He can be found at www. Today’s guest blog is written by Jennifer Serravallo, the author of numerous resources about assessment and instruction in reading illinois kids assessment login the best-selling Teaching Reading in Small Groups. The spring weather we’ve all waited for is finally here, but, to our nation’s teachers, April brings dread: testing season.
Engaging, important curriculum is pushed aside for weeks to hone students’ test-taking skills because, after all, student promotion and teachers’ jobs depend on the scores. It’s no wonder assessment has become a four-letter word. There’s a difference, though, between capital-A assessment – standardized tests – and lowercase-a assessment, classroom-based formative assessments. Instead of the kind of reading assessment where kids are compelled to read short passages on disconnected topics and answer multiple choice questions, here’s what I propose: Kids read real books.
As they read, teachers ask them write about their thoughts and ideas, and comment on the main ideas, details, characters, plot, and vocabulary. Teachers would then treat these responses as assessment, and would evaluate them to determine what they say about the skills students use–or don’t yet use–as they read. Then teachers help students set goals, and teach them strategies they can apply again and again. Teachers meet with kids in ongoing conferences to give them feedback about their work with those strategies as students read more and more books of their own choosing. The whole point of assessment is to drive instruction.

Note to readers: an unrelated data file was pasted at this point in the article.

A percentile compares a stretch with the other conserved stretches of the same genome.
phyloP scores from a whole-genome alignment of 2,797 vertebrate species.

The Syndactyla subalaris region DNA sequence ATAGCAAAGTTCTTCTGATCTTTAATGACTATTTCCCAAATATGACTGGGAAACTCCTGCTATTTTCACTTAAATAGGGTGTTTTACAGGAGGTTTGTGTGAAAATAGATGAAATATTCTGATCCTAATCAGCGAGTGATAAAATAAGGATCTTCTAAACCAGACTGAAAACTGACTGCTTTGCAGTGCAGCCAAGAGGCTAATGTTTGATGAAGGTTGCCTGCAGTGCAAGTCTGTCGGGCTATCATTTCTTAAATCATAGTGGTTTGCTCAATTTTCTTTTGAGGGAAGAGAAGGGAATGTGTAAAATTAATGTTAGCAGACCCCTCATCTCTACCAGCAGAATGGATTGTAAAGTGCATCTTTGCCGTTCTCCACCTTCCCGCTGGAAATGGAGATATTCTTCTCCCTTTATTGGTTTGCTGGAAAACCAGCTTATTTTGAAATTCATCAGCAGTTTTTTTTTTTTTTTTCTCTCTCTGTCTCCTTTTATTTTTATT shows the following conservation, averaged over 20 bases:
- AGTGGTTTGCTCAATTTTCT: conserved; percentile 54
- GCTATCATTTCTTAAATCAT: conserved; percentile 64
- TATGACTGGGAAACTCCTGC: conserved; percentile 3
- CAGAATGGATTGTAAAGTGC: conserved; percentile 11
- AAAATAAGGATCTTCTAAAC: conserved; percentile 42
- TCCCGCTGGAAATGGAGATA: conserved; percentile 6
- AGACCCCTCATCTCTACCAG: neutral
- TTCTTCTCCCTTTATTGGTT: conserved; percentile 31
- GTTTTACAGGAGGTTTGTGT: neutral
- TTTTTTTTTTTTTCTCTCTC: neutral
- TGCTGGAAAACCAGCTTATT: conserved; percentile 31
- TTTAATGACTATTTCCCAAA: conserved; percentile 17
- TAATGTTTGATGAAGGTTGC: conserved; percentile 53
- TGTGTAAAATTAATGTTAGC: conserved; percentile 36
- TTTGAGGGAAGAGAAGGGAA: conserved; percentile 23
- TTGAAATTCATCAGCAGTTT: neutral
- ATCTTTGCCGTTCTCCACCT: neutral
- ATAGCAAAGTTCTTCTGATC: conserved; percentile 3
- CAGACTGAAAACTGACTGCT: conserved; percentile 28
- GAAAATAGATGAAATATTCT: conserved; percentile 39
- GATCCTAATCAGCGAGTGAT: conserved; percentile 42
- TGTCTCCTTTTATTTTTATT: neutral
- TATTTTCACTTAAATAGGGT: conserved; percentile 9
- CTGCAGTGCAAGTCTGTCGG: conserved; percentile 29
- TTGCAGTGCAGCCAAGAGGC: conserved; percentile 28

With capital-A, standardized test assessment, the results arrive in summer, too late for teachers to use the information. And even if they could, the reliability of the information is questionable at best. The most effective teachers I’ve met take a scientific stance to their practice, puzzling over students’ every moves. They regard what students write, say, and do as data.